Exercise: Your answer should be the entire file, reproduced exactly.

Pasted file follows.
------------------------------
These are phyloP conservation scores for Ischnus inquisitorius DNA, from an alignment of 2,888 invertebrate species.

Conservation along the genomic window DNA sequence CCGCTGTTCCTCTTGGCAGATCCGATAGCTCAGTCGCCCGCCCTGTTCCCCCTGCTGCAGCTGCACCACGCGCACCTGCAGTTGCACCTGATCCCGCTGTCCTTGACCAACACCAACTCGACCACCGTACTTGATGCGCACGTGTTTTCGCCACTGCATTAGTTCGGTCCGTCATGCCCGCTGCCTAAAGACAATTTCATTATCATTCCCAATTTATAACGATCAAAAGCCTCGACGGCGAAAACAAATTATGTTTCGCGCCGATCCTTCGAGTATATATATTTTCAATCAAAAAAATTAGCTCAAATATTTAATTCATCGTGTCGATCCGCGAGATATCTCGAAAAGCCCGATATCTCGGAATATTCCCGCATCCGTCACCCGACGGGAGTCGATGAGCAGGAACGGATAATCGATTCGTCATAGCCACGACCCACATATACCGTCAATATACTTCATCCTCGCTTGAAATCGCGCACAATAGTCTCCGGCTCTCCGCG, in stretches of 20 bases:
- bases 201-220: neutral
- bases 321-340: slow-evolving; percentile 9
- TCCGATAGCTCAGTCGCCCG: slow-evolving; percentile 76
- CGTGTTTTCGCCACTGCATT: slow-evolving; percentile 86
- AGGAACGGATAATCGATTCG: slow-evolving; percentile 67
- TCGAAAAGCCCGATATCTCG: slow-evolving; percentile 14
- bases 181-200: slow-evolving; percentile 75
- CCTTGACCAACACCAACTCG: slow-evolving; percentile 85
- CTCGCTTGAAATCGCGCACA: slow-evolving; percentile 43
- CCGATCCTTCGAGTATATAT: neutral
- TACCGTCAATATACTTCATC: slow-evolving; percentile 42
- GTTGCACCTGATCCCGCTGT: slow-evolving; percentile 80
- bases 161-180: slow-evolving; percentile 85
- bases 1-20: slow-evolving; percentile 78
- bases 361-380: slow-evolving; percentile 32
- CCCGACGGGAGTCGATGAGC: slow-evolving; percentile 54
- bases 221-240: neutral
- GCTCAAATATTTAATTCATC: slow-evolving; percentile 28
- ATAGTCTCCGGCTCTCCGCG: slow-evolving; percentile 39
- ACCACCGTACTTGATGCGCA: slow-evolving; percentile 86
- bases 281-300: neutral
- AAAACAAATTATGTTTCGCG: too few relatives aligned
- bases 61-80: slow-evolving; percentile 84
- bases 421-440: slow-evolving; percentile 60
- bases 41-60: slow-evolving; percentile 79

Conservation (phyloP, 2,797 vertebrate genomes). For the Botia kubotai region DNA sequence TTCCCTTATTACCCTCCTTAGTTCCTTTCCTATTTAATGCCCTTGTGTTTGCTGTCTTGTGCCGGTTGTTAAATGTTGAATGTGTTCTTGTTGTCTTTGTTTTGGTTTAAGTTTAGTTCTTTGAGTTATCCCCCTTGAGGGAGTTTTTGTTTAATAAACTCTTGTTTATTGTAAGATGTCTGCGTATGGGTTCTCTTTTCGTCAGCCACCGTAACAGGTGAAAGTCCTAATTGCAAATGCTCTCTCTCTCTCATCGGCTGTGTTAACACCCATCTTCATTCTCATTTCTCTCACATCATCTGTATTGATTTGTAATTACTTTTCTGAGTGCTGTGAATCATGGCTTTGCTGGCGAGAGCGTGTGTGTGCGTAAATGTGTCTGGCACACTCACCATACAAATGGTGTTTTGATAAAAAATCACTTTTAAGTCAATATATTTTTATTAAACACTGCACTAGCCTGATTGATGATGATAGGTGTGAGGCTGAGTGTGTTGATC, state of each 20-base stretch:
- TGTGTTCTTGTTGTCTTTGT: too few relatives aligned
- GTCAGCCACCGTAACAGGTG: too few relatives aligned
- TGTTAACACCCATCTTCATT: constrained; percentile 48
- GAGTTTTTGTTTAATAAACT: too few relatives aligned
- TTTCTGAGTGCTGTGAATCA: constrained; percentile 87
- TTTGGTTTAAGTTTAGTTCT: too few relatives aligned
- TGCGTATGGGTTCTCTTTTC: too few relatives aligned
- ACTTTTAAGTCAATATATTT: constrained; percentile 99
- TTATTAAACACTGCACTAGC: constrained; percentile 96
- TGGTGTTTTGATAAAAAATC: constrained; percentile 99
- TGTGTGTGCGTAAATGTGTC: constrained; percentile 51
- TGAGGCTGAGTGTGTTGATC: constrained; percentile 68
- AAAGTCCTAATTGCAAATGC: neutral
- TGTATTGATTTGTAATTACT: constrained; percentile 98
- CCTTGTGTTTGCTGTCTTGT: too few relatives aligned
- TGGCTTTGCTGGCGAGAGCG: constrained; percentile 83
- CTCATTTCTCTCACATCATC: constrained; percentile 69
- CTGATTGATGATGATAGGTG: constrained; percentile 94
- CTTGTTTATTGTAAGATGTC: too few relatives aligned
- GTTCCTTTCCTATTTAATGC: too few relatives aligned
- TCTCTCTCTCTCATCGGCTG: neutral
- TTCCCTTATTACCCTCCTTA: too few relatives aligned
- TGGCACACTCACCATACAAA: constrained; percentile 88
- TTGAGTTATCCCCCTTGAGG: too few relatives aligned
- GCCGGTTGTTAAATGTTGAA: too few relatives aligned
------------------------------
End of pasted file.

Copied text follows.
These are phyloP conservation scores for Ischnus inquisitorius DNA, from an alignment of 2,888 invertebrate species.

Conservation along the genomic window DNA sequence CCGCTGTTCCTCTTGGCAGATCCGATAGCTCAGTCGCCCGCCCTGTTCCCCCTGCTGCAGCTGCACCACGCGCACCTGCAGTTGCACCTGATCCCGCTGTCCTTGACCAACACCAACTCGACCACCGTACTTGATGCGCACGTGTTTTCGCCACTGCATTAGTTCGGTCCGTCATGCCCGCTGCCTAAAGACAATTTCATTATCATTCCCAATTTATAACGATCAAAAGCCTCGACGGCGAAAACAAATTATGTTTCGCGCCGATCCTTCGAGTATATATATTTTCAATCAAAAAAATTAGCTCAAATATTTAATTCATCGTGTCGATCCGCGAGATATCTCGAAAAGCCCGATATCTCGGAATATTCCCGCATCCGTCACCCGACGGGAGTCGATGAGCAGGAACGGATAATCGATTCGTCATAGCCACGACCCACATATACCGTCAATATACTTCATCCTCGCTTGAAATCGCGCACAATAGTCTCCGGCTCTCCGCG, in stretches of 20 bases:
- bases 201-220: neutral
- bases 321-340: slow-evolving; percentile 9
- TCCGATAGCTCAGTCGCCCG: slow-evolving; percentile 76
- CGTGTTTTCGCCACTGCATT: slow-evolving; percentile 86
- AGGAACGGATAATCGATTCG: slow-evolving; percentile 67
- TCGAAAAGCCCGATATCTCG: slow-evolving; percentile 14
- bases 181-200: slow-evolving; percentile 75
- CCTTGACCAACACCAACTCG: slow-evolving; percentile 85
- CTCGCTTGAAATCGCGCACA: slow-evolving; percentile 43
- CCGATCCTTCGAGTATATAT: neutral
- TACCGTCAATATACTTCATC: slow-evolving; percentile 42
- GTTGCACCTGATCCCGCTGT: slow-evolving; percentile 80
- bases 161-180: slow-evolving; percentile 85
- bases 1-20: slow-evolving; percentile 78
- bases 361-380: slow-evolving; percentile 32
- CCCGACGGGAGTCGATGAGC: slow-evolving; percentile 54
- bases 221-240: neutral
- GCTCAAATATTTAATTCATC: slow-evolving; percentile 28
- ATAGTCTCCGGCTCTCCGCG: slow-evolving; percentile 39
- ACCACCGTACTTGATGCGCA: slow-evolving; percentile 86
- bases 281-300: neutral
- AAAACAAATTATGTTTCGCG: too few relatives aligned
- bases 61-80: slow-evolving; percentile 84
- bases 421-440: slow-evolving; percentile 60
- bases 41-60: slow-evolving; percentile 79

Conservation (phyloP, 2,797 vertebrate genomes). For the Botia kubotai region DNA sequence TTCCCTTATTACCCTCCTTAGTTCCTTTCCTATTTAATGCCCTTGTGTTTGCTGTCTTGTGCCGGTTGTTAAATGTTGAATGTGTTCTTGTTGTCTTTGTTTTGGTTTAAGTTTAGTTCTTTGAGTTATCCCCCTTGAGGGAGTTTTTGTTTAATAAACTCTTGTTTATTGTAAGATGTCTGCGTATGGGTTCTCTTTTCGTCAGCCACCGTAACAGGTGAAAGTCCTAATTGCAAATGCTCTCTCTCTCTCATCGGCTGTGTTAACACCCATCTTCATTCTCATTTCTCTCACATCATCTGTATTGATTTGTAATTACTTTTCTGAGTGCTGTGAATCATGGCTTTGCTGGCGAGAGCGTGTGTGTGCGTAAATGTGTCTGGCACACTCACCATACAAATGGTGTTTTGATAAAAAATCACTTTTAAGTCAATATATTTTTATTAAACACTGCACTAGCCTGATTGATGATGATAGGTGTGAGGCTGAGTGTGTTGATC, state of each 20-base stretch:
- TGTGTTCTTGTTGTCTTTGT: too few relatives aligned
- GTCAGCCACCGTAACAGGTG: too few relatives aligned
- TGTTAACACCCATCTTCATT: constrained; percentile 48
- GAGTTTTTGTTTAATAAACT: too few relatives aligned
- TTTCTGAGTGCTGTGAATCA: constrained; percentile 87
- TTTGGTTTAAGTTTAGTTCT: too few relatives aligned
- TGCGTATGGGTTCTCTTTTC: too few relatives aligned
- ACTTTTAAGTCAATATATTT: constrained; percentile 99
- TTATTAAACACTGCACTAGC: constrained; percentile 96
- TGGTGTTTTGATAAAAAATC: constrained; percentile 99
- TGTGTGTGCGTAAATGTGTC: constrained; percentile 51
- TGAGGCTGAGTGTGTTGATC: constrained; percentile 68
- AAAGTCCTAATTGCAAATGC: neutral
- TGTATTGATTTGTAATTACT: constrained; percentile 98
- CCTTGTGTTTGCTGTCTTGT: too few relatives aligned
- TGGCTTTGCTGGCGAGAGCG: constrained; percentile 83
- CTCATTTCTCTCACATCATC: constrained; percentile 69
- CTGATTGATGATGATAGGTG: constrained; percentile 94
- CTTGTTTATTGTAAGATGTC: too few relatives aligned
- GTTCCTTTCCTATTTAATGC: too few relatives aligned
- TCTCTCTCTCTCATCGGCTG: neutral
- TTCCCTTATTACCCTCCTTA: too few relatives aligned
- TGGCACACTCACCATACAAA: constrained; percentile 88
- TTGAGTTATCCCCCTTGAGG: too few relatives aligned
- GCCGGTTGTTAAATGTTGAA: too few relatives aligned